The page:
FR Doc E8-20108[Federal Register: August 29, 2008 (Volume 73, Number 169)]
From the Federal Register Online via GPO Access [wais.access.gpo.gov]
DEPARTMENT OF THE INTERIOR
National Park Service
Notice of Intent to Repatriate Cultural Items: Denver Museum of
Nature & Science, Denver, CO
AGENCY: National Park Service, Interior.
Notice is here given in accordance with the Native American Graves
Protection and Repatriation Act (NAGPRA), 25 U.S.C. 3005, of the intent
to repatriate cultural items in the possession of the Denver Museum of
Nature & Science, Denver, CO, which meet the definitions of "sacred
objects" and "objects of cultural patrimony" under 25 U.S.C. 3001.
This notice is published as part of the National Park Service's
administrative responsibilities under NAGPRA, 25 U.S.C. 3003 (d)(3).
The determinations in this notice are the sole responsibility of the
museum, institution, or Federal agency that has control of the cultural
items. The National Park Service is not responsible for the
determinations in this notice.
The first cultural item is called the Whale Hairpiece, carved from
a section of mountain goat horn, measuring approximately 3 inches high,
1.5 inches in diameter at the base, and 1 inch in diameter at the top.
Decorating the exterior of the horn are 18 abalone shell insets. The
catalogue records term the object a "hair holder or ornament" and
"braid wrap." In August 1977, the cultural item was purchased by Mrs.
Mary A. Crane from the art dealer Mr. Michael R. Johnson who had
purchased the item from "Mrs. Dan Katzeek" in 1973. In a letter Mr.
Johnson wrote to Mrs. Crane, dated August 30, 1977, he asserted,"I am
convinced it is very old as the single braid or plaited hair in one
clump has not been worn since the days of Cook and Vancouver. The style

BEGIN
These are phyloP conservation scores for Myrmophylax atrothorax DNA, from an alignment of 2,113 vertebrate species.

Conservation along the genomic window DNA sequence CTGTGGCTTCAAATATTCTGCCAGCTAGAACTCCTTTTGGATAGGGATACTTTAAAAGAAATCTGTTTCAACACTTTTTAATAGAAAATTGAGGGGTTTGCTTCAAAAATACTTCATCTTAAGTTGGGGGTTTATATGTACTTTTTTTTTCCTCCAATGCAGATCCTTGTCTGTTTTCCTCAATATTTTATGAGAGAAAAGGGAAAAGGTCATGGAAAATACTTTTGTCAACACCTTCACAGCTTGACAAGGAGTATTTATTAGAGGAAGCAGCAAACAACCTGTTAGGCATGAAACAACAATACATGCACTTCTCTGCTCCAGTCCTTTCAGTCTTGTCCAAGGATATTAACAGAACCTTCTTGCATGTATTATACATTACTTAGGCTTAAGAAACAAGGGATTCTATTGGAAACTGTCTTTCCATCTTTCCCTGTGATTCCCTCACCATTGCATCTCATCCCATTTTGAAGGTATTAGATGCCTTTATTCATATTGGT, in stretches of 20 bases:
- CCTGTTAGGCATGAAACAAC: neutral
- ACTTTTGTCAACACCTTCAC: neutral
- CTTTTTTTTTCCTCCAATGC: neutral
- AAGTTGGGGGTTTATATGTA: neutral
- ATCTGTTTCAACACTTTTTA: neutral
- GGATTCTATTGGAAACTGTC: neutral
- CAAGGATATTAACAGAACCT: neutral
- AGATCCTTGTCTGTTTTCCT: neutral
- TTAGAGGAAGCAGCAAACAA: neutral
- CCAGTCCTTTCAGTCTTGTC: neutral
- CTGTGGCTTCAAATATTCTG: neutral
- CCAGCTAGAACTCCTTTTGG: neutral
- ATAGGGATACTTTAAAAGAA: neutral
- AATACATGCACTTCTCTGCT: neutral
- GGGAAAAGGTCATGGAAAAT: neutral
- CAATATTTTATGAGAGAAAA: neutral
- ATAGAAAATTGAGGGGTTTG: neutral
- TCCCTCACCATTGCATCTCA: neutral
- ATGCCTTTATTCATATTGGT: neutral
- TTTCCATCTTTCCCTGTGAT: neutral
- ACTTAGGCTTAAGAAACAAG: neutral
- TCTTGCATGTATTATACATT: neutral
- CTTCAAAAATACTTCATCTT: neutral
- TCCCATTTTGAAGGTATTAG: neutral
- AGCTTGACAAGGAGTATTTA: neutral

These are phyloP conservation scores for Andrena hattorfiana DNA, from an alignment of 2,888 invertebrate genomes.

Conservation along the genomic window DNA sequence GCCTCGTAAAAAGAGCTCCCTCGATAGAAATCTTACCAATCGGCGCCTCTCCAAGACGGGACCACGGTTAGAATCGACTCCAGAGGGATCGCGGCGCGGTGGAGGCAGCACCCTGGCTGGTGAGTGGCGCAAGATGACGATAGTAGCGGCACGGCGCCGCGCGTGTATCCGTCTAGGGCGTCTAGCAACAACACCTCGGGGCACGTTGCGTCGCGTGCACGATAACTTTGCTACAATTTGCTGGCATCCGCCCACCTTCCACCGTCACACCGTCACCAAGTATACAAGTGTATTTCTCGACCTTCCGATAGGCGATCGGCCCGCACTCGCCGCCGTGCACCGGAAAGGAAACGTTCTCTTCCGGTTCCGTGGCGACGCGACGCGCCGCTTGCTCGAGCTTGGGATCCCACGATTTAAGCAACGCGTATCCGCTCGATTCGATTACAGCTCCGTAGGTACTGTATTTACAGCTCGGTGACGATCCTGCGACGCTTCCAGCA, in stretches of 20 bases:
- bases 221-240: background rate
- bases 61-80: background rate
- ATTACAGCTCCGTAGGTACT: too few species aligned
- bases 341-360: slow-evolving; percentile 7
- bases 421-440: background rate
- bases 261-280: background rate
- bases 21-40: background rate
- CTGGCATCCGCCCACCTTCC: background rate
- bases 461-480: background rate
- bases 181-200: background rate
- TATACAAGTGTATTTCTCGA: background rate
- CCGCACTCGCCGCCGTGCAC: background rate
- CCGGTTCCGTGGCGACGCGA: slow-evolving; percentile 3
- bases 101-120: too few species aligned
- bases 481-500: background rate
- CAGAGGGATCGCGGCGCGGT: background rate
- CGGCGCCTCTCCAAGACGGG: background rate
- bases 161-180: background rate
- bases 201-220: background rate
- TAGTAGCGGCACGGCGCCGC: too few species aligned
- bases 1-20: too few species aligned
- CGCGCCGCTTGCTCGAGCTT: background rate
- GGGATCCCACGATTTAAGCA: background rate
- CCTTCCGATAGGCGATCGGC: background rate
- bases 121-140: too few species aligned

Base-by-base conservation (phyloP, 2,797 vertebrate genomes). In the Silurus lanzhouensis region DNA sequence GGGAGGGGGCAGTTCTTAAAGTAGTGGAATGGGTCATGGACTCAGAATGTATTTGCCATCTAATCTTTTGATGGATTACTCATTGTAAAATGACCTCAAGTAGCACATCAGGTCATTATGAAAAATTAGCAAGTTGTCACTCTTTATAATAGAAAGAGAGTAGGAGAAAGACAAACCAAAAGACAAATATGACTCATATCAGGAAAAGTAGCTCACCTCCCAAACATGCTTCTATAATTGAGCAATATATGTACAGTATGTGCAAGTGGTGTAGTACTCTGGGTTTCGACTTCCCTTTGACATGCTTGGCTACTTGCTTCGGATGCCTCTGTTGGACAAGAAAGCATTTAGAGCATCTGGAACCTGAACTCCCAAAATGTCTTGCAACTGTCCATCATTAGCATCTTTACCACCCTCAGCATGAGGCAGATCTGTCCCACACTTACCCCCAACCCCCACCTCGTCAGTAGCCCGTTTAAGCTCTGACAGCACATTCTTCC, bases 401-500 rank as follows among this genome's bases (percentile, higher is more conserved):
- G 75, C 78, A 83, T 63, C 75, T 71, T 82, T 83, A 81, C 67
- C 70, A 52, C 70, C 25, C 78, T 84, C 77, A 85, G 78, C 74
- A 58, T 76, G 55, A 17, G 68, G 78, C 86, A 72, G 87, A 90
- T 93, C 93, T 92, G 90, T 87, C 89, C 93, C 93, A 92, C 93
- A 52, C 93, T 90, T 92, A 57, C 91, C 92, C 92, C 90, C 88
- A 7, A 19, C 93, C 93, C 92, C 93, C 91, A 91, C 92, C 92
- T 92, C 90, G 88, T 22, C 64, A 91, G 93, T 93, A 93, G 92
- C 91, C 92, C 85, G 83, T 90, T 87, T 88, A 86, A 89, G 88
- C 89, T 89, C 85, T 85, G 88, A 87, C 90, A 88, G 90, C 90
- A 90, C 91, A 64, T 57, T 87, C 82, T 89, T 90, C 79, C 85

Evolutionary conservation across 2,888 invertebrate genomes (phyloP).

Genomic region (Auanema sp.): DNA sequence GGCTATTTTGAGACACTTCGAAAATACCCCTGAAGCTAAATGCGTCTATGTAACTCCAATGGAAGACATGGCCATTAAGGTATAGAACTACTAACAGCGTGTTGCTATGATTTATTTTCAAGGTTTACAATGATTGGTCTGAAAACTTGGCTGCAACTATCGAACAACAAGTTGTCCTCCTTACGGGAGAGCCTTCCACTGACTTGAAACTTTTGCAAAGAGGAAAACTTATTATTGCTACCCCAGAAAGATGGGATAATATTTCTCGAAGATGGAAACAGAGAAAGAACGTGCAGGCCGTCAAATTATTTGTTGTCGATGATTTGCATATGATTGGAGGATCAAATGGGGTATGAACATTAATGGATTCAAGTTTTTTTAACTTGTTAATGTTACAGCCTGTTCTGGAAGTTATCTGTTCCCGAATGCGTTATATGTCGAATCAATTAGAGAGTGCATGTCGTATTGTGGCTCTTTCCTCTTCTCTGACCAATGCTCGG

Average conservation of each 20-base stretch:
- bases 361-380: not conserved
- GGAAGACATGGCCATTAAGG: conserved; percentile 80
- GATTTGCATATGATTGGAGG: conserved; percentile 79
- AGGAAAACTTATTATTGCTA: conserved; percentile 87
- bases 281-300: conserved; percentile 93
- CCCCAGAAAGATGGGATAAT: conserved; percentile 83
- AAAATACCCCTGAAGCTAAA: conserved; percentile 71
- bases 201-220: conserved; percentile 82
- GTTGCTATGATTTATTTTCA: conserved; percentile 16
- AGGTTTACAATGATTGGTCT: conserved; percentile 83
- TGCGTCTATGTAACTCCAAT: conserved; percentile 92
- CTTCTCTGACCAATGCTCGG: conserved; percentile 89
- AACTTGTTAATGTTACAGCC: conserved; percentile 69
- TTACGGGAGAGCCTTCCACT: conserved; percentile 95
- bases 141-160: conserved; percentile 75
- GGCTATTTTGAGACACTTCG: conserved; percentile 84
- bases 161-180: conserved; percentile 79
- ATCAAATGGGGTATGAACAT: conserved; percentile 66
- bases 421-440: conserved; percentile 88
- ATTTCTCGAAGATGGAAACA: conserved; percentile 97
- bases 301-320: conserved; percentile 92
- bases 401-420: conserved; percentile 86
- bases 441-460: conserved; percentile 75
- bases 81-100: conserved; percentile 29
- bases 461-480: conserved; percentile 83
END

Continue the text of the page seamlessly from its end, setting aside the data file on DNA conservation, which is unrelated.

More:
is evident in the early Webber drawings but seems to have faded out in
Victorian times to the double braids or Victorian upsweeps and buns."
Mrs. Crane donated the hairpiece to the Denver Museum of Nature &
Science (then Denver Museum of Natural History) on May 27, 1983.
The second cultural item is called the Strongman Housepost Robe, a
painted moose hide blanket, approximately 66 x 44 inches in size, with
two hide strings at top. The center area, about 36 x 24.5 inches in
size, has a painted design and "VICTOR HOTCH KLUKWAN" is painted at
the top and also the inside bottom. In 1974, the cultural item was
purchased by Michael R. Johnson from Victor Hotch. Museum records
suggest that the image represents Strongman (a Tlingit hero, Dukt'ootl)
ripping apart a sea lion; that it was a robe for wearing; and that this
image was also used on house posts. The last claim was verified during
consultations and supported by photographs of a Whale House post, taken
from Klukwan in 1984. Mr. Johnson, who claimed the robe dates to about
1930, donated it to the Denver Museum of Nature & Science on October 3,
In the mid-1970s a decades-long controversy began over the
ownership of Whale House objects. The public and legal battle engulfed
Klukwan, museums, and collectors alike. Although these objects left
Alaska several years prior to the controversy, nonetheless, the Denver
Museum of Nature & Science acknowledges that these two objects likely
left Alaska under suspect circumstances.
During consultation, representatives of the Central Council of the
Tlingit & Haida Indian Tribes provided detailed written documentation
of tribal and clan histories, the significance of the hairpiece and
robe to the Gaanaxteidi Clan, and the importance of these objects in
ongoing ceremonial practices. The official claim explained the right of
the Gaanaxteidi Clan and Whale House to the symbolism embedded in these
objects. The claim confirms the museum's records that the robe's design
replicates the image of the Strongman Housepost, which has been well
documented as belonging to the Whale House. This particular image tells
the story of the Gaanaxteidi Clan's migration history. The hairpiece
represents the whale itself, and the whale is a crest of the
Gaanaxteidi Clan. The whale character figures prominently into the